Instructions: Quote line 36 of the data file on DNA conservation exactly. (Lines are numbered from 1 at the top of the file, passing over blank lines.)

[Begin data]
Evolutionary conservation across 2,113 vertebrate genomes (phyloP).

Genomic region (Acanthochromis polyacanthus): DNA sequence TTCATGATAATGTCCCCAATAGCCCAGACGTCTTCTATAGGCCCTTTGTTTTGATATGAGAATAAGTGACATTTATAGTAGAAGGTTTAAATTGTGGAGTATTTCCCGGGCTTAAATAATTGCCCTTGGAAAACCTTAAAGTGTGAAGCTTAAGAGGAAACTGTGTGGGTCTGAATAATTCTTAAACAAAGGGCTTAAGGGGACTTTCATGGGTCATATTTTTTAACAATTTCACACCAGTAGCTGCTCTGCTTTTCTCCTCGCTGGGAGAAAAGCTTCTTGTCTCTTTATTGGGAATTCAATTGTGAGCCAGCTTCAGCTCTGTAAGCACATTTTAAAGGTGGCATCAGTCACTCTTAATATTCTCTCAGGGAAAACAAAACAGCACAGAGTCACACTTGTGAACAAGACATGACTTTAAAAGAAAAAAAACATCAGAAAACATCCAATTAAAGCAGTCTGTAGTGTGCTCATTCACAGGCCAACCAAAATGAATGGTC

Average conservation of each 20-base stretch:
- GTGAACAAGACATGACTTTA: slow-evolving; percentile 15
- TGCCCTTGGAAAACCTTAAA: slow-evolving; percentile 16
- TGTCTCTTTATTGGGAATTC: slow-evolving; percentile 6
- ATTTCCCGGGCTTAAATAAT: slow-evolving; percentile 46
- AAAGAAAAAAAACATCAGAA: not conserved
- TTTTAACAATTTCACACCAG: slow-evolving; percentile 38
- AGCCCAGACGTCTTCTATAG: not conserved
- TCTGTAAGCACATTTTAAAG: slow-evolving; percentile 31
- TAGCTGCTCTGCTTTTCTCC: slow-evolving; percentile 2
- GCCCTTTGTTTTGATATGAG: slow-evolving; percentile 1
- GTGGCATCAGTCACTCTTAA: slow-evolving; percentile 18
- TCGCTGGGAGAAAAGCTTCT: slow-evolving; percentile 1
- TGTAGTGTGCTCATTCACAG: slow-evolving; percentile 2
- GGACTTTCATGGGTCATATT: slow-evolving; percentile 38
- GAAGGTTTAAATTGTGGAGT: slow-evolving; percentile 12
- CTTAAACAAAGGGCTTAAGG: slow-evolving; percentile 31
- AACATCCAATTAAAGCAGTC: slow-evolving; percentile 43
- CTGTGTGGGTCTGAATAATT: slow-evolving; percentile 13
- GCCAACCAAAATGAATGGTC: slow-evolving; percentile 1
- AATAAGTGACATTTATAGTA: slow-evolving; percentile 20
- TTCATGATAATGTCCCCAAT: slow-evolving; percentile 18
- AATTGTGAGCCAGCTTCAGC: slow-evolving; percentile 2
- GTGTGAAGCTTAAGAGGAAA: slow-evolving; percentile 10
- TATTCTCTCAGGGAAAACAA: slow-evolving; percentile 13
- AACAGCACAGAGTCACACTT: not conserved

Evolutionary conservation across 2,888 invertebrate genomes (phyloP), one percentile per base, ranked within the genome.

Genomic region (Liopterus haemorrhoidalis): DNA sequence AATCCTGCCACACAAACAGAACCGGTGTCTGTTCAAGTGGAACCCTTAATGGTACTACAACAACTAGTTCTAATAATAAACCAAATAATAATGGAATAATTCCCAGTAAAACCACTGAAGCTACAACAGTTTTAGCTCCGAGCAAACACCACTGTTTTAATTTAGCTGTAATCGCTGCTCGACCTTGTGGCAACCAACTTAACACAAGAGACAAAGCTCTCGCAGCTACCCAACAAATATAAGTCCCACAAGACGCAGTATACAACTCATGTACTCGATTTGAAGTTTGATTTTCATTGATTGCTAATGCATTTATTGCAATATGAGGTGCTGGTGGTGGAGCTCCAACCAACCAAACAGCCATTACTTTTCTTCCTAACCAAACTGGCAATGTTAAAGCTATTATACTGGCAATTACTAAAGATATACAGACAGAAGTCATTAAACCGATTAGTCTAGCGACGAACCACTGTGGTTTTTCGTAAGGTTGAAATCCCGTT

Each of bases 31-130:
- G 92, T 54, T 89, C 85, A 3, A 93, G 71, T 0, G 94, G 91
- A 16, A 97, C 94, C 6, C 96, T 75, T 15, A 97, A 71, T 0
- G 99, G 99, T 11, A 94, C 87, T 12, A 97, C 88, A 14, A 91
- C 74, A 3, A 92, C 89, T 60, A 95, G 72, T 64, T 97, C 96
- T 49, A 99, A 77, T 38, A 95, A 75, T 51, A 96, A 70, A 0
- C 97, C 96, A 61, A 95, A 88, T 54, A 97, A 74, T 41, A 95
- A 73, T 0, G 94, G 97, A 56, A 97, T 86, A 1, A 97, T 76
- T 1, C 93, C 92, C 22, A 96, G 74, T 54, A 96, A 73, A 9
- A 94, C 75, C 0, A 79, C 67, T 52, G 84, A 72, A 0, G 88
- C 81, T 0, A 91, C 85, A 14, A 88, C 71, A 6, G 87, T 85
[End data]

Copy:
- T 49, A 99, A 77, T 38, A 95, A 75, T 51, A 96, A 70, A 0